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Neural Regen Res 2013 Oct 15;8(29):2763-74

Development of the sexually dimorphic nucleus of the preoptic area and the influence of estrogen-like compounds

He Z, Ferguson SA, Cui L, Greenfield LJ, Paule MG

Abstract

One of the well-defined sexually dimorphic structures in the brain is the sexually dimorphic nucleus, a cluster of cells located in the preoptic area of the hypothalamus. The rodent sexually dimorphic nucleus of the preoptic area can be delineated histologically using conventional Nissl staining or immunohistochemically using calbindin D28K immunoreactivity. There is increasing use of the calbindin D28K-delineated neural cluster to define the sexually dimorphic nucleus of the preoptic area in rodents. Several mechanisms are proposed to underlie the processes that contribute to the sexual dimorphism (size difference) of the sexually dimorphic nucleus of the preoptic area. Recent evidence indicates that stem cell activity, including proliferation and migration presumably from the 3rd ventricle stem cell niche, may play a critical role in the postnatal development of the sexually dimorphic nucleus of the preoptic area and its distinguishing sexually dimorphic feature: a significantly larger volume in males. Sex hormones and estrogen-like compounds can affect the size of the sexually dimorphic nucleus of the preoptic area. Despite considerable research, it remains unclear whether estrogen-like compounds and/or sex hormones increase size of the sexually dimorphic nucleus of the preoptic area via an increase in stem cell activity originating from the 3rd ventricle stem cell niche.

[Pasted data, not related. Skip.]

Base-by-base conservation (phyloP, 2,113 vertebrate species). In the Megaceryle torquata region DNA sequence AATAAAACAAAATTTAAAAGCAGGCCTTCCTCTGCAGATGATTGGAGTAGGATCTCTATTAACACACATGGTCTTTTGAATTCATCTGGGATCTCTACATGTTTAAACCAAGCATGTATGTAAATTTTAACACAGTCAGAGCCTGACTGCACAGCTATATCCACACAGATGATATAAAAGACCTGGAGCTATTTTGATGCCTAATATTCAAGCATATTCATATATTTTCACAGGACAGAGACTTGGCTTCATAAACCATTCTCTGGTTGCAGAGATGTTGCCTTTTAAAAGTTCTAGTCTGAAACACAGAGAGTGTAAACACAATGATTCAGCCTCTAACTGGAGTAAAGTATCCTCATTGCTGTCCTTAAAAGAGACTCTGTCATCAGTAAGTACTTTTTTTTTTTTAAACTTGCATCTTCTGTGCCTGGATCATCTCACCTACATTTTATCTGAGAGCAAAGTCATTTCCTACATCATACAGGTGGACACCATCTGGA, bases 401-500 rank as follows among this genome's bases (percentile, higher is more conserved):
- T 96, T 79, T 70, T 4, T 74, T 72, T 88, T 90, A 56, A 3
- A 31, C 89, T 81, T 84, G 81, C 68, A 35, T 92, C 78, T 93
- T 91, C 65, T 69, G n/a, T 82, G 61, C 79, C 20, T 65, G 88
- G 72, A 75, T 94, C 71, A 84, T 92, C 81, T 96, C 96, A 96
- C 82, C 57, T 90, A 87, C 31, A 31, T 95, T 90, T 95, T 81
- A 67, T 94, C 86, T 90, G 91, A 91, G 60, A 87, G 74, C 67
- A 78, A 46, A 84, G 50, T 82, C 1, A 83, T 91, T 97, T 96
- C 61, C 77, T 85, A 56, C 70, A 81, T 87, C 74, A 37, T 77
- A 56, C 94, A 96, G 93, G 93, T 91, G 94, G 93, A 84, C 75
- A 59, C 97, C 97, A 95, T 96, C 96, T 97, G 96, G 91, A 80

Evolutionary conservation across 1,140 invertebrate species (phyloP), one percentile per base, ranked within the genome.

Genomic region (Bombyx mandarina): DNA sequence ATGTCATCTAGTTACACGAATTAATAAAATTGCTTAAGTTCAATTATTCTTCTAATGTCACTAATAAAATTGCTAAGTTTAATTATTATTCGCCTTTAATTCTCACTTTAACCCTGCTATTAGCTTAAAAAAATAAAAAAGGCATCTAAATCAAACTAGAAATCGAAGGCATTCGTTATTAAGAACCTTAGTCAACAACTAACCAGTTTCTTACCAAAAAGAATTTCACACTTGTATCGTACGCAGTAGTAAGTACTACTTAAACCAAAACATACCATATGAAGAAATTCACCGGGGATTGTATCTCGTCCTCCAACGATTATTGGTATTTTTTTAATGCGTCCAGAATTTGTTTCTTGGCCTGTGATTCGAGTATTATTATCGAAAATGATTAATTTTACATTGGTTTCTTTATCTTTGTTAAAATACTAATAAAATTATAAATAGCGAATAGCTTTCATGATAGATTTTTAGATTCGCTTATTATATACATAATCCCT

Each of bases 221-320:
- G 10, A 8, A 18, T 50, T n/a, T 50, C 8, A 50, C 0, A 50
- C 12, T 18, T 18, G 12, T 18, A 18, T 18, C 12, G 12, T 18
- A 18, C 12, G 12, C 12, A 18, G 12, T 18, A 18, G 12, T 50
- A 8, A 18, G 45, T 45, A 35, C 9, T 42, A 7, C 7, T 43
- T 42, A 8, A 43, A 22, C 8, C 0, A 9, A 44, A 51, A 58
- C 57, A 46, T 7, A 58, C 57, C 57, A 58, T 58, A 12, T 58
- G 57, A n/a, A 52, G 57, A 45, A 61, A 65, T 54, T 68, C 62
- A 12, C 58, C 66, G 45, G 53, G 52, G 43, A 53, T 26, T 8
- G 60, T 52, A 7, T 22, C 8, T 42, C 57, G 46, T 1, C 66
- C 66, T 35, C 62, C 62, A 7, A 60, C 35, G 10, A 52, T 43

Category: Journal Article, Review
PubMed ID: #25206587 DOI: 10.3969/j.issn.1673-5374.2013.29.008
Includes FDA Authors from Scientific Area(s): Toxicological Research
Entry Created: 2013-12-04 Entry Last Modified: 2014-09-11
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